For Jews demand signs and Greeks seek wisdom, but we preach Christ crucified, a stumbling block to Jews and folly to Gentiles, but to those who are called, both Jews and Greeks, Christ the power of God and the wisdom of God. For the foolishness of God is wiser than men, and the weakness of God is stronger than men. 1 Corinthians 1:22-25
Recently, one of The Lutheran Hour listeners wrote in, offering me some constructive criticism and, at the same time, sharing some of their rules for successful preaching. In that list were things like, remember,
* there are bad sermons and short sermons, but there are no bad short sermons;
* the purpose of a great sermon is to comfort the afflicted and afflict the comfortable. The latter is preferable to the former;
* when the congregation starts to lose interest and begins to doze off, you can awaken them by saying loudly, "And finally ..." or "In conclusion ...." This will only work about four times in each sermon;
* have a good opening point. Have a good closing point. Keep the two as close together as possible;
* follow the example of the rooster. One day when one of his hens shared her desire to lay an egg in the middle of an expressway, he took her to the edge of the road and gave her this advice: "Make it quick, and lay it on the line!"
I appreciate his comments. I even agree with most of them. Sadly, there are preachers on television and radio whose messages disturb me. No, the problem is not that they preach too long. When you're on the air, your sermon must be a certain length. If you're not done in the allotted number of minutes, some engineer, somewhere, is going to pull your plug, and move on to the next program. No, time isn't the problem with these broadcasters.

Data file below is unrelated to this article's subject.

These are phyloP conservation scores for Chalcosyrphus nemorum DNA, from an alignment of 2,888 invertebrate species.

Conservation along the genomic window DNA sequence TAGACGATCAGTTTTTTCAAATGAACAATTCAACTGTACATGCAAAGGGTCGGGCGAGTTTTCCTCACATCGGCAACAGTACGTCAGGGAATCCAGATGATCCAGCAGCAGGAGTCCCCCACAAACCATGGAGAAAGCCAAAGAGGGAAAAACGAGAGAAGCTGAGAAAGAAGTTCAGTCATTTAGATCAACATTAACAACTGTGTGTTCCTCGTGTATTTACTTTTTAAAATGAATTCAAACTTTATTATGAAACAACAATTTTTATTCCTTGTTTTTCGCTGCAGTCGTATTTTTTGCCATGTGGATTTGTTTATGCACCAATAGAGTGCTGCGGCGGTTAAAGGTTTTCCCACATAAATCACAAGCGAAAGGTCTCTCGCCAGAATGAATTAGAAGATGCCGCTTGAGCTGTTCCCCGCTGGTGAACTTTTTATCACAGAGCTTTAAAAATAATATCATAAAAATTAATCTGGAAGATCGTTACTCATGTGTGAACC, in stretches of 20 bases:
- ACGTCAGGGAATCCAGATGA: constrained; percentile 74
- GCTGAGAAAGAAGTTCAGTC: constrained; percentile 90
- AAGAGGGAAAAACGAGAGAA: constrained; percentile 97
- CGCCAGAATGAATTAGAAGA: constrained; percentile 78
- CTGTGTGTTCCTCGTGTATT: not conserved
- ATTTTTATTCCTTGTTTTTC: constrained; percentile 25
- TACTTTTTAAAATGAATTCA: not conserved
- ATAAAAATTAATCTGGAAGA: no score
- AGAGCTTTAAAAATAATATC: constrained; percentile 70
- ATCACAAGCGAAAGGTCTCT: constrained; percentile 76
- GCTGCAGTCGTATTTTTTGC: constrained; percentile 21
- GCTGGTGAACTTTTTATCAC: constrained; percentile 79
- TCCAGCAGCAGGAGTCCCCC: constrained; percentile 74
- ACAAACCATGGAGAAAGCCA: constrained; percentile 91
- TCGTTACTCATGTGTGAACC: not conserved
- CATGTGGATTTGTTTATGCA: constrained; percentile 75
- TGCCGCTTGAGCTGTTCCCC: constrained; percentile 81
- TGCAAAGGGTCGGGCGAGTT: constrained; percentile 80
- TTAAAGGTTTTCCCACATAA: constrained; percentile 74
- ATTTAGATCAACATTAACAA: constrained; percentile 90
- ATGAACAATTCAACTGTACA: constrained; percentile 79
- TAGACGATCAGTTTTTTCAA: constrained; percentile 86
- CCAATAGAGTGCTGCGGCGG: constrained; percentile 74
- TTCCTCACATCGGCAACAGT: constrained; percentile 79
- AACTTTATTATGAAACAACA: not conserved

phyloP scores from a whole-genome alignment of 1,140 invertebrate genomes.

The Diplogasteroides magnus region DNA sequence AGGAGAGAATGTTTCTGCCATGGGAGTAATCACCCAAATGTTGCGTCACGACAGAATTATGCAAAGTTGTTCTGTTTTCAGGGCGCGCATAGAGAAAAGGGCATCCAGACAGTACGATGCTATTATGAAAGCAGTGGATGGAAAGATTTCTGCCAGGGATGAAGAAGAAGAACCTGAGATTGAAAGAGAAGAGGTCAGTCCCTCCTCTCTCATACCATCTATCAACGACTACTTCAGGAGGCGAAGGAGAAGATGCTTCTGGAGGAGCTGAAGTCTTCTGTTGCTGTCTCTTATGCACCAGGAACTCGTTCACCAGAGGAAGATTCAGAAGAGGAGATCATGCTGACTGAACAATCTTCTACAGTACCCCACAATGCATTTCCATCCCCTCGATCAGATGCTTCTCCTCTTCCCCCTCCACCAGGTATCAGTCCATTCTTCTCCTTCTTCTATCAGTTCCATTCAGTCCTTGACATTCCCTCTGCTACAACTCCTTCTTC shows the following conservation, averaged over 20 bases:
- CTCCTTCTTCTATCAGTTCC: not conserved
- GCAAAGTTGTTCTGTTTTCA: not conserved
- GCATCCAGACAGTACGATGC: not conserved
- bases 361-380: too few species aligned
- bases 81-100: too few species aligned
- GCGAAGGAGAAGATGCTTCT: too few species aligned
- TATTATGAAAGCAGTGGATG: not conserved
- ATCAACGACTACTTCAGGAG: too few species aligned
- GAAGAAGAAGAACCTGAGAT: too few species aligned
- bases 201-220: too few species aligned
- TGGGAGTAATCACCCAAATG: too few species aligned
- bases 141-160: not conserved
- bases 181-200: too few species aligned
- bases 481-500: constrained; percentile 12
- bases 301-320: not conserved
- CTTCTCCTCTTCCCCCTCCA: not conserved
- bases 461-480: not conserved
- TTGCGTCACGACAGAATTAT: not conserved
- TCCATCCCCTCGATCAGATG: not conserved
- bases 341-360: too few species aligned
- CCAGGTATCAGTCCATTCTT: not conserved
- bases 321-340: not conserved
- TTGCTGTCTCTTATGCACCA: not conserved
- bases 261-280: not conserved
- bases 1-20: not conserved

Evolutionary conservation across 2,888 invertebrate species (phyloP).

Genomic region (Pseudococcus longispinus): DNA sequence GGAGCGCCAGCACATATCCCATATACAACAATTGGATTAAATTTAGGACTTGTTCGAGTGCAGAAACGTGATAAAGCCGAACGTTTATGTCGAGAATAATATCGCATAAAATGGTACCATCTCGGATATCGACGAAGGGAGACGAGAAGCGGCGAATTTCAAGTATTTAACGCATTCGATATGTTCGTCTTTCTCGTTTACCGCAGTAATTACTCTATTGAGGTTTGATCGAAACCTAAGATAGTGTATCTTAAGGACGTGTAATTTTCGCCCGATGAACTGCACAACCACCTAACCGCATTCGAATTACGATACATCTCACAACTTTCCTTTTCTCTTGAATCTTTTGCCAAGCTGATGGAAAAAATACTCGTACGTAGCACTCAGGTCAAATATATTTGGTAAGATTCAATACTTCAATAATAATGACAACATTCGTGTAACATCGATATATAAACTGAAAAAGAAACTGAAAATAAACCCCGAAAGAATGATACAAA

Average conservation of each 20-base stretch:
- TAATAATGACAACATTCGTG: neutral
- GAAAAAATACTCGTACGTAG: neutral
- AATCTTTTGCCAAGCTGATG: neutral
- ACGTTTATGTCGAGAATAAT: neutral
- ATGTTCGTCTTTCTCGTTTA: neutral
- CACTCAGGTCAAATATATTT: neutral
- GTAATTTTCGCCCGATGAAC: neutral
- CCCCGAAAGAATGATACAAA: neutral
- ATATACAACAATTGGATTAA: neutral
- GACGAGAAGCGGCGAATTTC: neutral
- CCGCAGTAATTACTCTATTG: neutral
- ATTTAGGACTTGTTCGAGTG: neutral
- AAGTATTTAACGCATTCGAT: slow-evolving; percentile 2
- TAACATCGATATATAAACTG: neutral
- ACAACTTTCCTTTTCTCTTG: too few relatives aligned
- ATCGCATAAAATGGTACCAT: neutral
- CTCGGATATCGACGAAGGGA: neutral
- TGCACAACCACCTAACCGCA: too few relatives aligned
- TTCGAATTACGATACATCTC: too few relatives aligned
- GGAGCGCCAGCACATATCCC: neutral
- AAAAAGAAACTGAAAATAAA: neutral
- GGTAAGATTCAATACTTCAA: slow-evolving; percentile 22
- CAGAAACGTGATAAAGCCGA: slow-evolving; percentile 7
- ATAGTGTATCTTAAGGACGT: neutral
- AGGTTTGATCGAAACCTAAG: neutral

Ego seems to be their difficulty.
When I hear a preacher talk more about his ministry than the blood of Jesus, something is radically wrong. When I watch a program or listen to a broadcast and the Name of Jesus is never mentioned, something is wrong. When I listen to 20 minutes of a message and never once does the preacher say anything about our sinfulness and how repentant hearts can be forgiven through the Savior's love, His life of sacrifice, His death and resurrection, there's something wrong.
The truth is if a message doesn't center on the hope we have through God's perfect Son, then that message is off-kilter. That message may be amusing, interesting, fun, intriguing, and it may convey a number of truths, but that message is off-kilter because it does not give us the one truth every sinner needs to hear and every real sermon must convey:
Only in God's innocent Son are we given hope; only in the living Lord Jesus is our redemption and salvation made possible.
This is why St. Paul offers his rule for preachers and for all who must listen to them: "For what we proclaim is not ourselves, but Jesus Christ as Lord, with ourselves as your servants for Jesus' sake" (2 Corinthians 4:5).
THE PRAYER: Dear Lord, accept my thanks for those pastors and teachers who preach not themselves, but Jesus Christ as Savior and Lord. Bless them and Your message they convey to a sinful world. This I ask in the Savior's Name. Amen.
In Christ I remain His servant and yours,
Pastor Ken Klaus
Speaker emeritus of The Lutheran Hour®
Lutheran Hour Ministries
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